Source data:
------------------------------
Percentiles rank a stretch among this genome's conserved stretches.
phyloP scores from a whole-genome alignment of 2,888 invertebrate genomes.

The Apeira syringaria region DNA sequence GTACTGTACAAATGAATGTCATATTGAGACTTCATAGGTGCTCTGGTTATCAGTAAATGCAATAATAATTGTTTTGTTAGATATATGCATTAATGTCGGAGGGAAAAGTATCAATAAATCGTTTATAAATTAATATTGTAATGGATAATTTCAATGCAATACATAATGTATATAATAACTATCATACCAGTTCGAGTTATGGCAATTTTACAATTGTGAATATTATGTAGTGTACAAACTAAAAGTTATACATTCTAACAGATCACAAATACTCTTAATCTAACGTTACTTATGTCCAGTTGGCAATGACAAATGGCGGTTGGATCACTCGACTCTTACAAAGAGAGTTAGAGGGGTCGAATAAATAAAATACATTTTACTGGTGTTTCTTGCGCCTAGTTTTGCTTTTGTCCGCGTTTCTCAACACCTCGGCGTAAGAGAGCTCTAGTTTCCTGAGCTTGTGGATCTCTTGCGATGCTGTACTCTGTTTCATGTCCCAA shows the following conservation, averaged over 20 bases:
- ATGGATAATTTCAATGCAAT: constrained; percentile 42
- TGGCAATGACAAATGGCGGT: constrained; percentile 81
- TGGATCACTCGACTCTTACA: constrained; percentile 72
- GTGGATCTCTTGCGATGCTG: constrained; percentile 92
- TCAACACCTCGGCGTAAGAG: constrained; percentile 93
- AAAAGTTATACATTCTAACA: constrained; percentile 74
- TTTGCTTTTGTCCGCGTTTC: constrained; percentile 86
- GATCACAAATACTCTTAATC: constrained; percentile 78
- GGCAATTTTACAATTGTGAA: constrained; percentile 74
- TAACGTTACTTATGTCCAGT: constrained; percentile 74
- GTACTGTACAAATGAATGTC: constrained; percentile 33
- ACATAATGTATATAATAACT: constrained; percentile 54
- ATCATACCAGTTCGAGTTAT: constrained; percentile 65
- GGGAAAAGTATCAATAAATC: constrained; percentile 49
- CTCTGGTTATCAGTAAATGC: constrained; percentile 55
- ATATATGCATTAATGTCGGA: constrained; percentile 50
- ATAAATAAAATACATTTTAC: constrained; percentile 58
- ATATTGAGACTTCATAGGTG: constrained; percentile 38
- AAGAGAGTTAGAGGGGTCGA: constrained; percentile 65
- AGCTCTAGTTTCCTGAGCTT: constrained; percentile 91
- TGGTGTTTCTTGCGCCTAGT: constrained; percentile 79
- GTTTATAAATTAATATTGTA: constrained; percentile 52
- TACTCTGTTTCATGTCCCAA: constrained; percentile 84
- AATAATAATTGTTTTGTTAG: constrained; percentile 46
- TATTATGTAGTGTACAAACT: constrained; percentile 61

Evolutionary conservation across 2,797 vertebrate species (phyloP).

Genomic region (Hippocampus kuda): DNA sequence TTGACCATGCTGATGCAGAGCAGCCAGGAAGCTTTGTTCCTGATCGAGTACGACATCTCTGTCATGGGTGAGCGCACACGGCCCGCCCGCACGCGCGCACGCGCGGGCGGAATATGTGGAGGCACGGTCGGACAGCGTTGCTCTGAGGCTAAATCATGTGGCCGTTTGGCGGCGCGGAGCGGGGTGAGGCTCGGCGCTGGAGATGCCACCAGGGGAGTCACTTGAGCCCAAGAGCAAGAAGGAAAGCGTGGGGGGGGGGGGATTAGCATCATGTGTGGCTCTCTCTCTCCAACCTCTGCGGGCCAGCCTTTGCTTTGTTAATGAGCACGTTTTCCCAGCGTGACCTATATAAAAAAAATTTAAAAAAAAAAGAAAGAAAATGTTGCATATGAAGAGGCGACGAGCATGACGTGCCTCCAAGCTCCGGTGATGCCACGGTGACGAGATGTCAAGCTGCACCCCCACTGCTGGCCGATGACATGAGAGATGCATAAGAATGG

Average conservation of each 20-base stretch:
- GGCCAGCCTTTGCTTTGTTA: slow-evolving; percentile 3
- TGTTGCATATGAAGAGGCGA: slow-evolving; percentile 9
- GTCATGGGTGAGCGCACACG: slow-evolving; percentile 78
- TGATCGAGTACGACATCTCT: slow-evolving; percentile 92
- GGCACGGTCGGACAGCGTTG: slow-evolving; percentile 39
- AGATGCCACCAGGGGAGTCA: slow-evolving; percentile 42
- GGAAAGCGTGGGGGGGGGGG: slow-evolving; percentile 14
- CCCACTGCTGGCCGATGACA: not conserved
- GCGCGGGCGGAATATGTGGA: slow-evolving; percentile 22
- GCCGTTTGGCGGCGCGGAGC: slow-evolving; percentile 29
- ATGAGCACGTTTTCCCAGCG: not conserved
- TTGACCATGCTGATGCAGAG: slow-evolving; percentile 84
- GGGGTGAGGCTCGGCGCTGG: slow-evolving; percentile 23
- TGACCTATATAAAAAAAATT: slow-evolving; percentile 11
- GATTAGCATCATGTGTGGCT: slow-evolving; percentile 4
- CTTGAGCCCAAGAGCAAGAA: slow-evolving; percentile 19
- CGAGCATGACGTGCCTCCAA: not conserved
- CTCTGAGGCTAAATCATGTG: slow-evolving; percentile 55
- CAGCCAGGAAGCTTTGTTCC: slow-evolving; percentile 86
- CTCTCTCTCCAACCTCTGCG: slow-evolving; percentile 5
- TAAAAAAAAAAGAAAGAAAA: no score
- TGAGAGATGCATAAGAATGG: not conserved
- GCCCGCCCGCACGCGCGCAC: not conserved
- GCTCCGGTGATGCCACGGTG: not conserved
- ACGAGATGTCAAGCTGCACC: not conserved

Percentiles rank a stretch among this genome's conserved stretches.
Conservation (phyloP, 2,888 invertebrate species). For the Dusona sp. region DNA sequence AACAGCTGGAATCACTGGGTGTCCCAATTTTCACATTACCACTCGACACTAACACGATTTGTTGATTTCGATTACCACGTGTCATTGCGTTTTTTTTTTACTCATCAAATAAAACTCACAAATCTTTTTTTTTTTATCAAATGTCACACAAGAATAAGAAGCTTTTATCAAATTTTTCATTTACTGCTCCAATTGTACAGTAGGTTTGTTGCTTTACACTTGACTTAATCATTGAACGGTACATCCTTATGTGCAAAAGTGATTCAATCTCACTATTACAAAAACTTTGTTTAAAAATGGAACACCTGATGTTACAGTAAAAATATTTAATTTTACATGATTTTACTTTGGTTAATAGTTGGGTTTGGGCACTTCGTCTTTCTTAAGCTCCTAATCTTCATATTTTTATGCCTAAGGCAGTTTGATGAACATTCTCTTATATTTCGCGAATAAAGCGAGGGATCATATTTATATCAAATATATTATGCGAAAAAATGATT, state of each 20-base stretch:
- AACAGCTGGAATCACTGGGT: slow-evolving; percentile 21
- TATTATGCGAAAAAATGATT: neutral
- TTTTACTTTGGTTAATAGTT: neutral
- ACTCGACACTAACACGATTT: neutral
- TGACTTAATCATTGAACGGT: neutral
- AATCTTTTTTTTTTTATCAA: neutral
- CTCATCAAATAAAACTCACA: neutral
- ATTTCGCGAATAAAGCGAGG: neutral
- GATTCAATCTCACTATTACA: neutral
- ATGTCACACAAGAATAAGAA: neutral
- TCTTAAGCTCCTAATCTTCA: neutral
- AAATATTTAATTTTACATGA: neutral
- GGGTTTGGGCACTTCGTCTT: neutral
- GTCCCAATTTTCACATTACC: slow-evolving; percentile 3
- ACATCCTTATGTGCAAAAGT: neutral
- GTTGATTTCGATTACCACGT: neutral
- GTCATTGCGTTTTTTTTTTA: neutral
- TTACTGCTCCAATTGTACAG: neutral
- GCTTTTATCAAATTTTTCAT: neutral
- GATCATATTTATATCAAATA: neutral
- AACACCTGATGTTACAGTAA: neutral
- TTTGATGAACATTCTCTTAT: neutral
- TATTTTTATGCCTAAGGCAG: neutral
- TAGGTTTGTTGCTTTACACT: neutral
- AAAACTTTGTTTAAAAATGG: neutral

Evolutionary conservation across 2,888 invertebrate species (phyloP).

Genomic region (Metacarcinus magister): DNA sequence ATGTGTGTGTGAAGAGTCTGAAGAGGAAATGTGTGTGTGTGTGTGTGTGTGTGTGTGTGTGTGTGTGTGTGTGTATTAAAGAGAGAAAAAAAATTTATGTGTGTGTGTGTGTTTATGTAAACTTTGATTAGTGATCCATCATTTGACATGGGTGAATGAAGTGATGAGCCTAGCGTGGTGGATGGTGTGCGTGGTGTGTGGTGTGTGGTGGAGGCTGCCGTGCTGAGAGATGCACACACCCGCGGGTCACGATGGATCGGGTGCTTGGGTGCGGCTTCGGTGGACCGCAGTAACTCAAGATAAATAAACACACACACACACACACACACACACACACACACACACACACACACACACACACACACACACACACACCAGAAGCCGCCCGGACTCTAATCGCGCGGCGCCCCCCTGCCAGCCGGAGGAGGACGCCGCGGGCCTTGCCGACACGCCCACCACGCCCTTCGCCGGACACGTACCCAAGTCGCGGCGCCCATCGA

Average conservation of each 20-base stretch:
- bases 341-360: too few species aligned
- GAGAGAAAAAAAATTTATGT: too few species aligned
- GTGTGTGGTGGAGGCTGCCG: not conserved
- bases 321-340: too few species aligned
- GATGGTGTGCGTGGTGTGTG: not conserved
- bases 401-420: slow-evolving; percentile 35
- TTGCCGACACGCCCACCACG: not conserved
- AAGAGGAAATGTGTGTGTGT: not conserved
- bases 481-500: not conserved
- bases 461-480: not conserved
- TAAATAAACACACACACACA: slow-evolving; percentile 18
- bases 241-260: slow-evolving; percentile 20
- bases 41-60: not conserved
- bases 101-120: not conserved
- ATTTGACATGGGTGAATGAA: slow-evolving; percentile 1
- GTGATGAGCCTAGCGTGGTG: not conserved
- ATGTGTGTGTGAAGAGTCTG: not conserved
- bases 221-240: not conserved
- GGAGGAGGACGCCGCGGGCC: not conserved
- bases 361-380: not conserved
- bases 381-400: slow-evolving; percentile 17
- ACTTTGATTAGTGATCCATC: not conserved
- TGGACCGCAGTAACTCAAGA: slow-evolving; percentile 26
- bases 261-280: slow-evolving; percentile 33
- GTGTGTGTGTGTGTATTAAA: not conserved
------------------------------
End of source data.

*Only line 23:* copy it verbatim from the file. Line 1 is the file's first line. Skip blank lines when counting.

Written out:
- AGCTCTAGTTTCCTGAGCTT: constrained; percentile 91